- Repeat the obvious. Despite the misguided adage, “sticks and stones,” remind your kids that words actually do hurt—a lot in fact. The hurt is multiplied when others join in a “group” slam online, and cause sometimes irreparable damage to a person’s self esteem and outlook on life.
- Teach conflict management. If you find suggestive texts or inciting texts being sent to your child, talk openly and honestly about the situation around the text. Discuss ways to respond to minimize the conflict.
- Teach them to be proactive. If their friends routinely text inappropriate content to your child or use offensive language, teach your child to be proactive in letting friends know not to send offensive content.
- Enforce consequences. If your child is the one sending the suggestive or inciting texts, enforce consequences you’ve set in place and ban your child from mobile devices until you are convinced he understands the concept of responsible texting. Also, help him make amends.
- Discuss sexting. Talk openly with your child about the dangers of sexting. Discuss the legal ramifications of sexting as well as the emotional and physical fallout of sexting.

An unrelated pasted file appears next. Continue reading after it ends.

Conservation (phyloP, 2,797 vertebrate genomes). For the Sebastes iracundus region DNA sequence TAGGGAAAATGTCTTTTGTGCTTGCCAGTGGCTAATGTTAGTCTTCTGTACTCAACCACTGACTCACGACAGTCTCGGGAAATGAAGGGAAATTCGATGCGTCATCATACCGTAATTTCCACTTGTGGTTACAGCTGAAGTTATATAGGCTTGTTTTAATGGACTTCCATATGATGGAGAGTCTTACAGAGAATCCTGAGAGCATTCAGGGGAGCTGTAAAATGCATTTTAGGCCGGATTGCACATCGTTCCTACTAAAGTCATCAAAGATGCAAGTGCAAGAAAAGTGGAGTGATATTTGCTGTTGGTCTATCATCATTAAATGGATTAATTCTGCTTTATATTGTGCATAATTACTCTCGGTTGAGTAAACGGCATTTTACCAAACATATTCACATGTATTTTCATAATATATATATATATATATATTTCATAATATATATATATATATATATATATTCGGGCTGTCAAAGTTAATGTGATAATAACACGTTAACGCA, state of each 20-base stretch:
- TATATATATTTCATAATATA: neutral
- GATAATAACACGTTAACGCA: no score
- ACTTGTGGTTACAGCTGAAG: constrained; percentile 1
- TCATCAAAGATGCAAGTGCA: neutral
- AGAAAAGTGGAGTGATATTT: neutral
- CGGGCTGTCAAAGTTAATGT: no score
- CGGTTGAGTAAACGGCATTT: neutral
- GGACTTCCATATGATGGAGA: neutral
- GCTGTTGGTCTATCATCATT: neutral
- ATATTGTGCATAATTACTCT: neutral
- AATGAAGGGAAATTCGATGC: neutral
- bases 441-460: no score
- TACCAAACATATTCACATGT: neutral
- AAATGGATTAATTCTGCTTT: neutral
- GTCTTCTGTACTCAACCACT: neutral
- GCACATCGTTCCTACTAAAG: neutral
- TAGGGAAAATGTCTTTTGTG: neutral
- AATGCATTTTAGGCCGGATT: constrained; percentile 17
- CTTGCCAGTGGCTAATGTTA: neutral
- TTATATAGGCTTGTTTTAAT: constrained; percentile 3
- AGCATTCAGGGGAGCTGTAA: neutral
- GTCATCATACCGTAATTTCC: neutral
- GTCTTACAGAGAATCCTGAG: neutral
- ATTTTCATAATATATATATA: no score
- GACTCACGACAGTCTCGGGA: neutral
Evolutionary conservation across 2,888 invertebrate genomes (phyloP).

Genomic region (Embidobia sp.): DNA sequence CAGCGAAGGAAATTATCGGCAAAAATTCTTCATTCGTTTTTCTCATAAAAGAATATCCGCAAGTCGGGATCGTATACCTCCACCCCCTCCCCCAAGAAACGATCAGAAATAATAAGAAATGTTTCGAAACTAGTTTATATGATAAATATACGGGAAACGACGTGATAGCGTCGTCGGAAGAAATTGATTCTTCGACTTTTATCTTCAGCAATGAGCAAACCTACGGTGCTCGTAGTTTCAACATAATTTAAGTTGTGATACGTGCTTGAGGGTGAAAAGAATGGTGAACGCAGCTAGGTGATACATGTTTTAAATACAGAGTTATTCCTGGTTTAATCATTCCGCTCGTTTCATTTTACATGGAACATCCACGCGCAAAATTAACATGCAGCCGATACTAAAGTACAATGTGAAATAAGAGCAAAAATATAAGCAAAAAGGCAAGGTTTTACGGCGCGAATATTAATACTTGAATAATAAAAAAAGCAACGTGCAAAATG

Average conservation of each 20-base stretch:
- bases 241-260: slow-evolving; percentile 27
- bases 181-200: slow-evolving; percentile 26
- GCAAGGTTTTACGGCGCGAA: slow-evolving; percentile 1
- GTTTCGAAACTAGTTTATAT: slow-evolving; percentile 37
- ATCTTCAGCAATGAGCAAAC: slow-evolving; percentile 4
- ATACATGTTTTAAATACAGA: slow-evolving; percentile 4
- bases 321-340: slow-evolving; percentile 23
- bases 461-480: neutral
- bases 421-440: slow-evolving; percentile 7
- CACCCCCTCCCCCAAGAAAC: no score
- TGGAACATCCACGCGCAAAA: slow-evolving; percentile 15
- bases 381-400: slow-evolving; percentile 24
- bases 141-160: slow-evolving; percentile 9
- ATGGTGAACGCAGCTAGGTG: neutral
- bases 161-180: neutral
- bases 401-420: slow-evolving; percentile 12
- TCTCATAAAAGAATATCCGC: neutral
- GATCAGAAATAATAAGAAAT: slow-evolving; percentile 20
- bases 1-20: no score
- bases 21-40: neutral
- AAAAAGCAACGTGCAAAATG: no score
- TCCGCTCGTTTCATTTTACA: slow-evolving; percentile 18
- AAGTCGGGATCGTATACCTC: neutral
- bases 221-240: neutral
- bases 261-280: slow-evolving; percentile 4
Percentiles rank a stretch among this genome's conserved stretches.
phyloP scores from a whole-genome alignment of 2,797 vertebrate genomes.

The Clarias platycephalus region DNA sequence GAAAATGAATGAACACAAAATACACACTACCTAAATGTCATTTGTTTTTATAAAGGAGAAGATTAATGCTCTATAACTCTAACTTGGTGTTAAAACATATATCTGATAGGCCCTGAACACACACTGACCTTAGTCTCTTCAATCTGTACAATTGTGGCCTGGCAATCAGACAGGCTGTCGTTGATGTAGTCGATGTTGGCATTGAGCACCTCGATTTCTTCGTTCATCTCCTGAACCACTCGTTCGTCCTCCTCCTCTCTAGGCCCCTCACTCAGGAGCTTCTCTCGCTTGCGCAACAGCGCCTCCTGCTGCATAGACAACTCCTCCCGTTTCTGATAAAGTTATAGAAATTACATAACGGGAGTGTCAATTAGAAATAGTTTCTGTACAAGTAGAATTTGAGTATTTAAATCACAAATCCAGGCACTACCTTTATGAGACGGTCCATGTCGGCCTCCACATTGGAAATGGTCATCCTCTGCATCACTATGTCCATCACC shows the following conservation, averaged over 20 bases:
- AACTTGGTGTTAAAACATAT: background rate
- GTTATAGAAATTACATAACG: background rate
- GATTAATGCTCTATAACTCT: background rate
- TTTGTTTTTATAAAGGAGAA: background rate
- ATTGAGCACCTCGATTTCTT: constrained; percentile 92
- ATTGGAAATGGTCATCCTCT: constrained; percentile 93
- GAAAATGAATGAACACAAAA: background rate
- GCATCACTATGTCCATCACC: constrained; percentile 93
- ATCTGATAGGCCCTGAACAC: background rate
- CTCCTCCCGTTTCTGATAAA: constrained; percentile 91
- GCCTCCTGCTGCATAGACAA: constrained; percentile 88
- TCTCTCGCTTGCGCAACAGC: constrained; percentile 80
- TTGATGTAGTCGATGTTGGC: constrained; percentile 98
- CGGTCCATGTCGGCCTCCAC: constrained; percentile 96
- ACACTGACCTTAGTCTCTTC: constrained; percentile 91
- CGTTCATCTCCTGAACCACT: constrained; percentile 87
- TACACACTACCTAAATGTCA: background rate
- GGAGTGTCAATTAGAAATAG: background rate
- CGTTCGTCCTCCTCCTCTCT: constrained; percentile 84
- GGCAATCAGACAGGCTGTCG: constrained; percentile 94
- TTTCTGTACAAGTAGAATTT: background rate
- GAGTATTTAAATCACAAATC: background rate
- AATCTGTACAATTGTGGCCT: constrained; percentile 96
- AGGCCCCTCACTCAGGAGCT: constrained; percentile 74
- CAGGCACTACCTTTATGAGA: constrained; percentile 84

- Talk about cyber bullying. Talk openly with your child about the emotional damage caused by cyber bullying. Help them deal with online bullies, block, and report them.
- Warn them about strangers. Talk seriously with your child about the physical (and emotional) danger of communicating with a stranger online.
- Get serious about texting. Parental controls to monitor texting (and any online communication) is critical as young children learn the ropes of communicating with peers online.
- Involve your child. Instead of an “us” and “them” discussion regarding responsible texting, ask your child to give input on the family ground rules for texting and even the consequences for irresponsible texting. The more you can make Internet Safety a family conversation rather than a set of rules to follow, the more logical and practical online safety will become for your child.
*Source: Most terms we’ve defined are ranked as top 50 currently “trending” by http://www.internetslang.com/. Other terms are from: http://onlineslangdictionary.com/.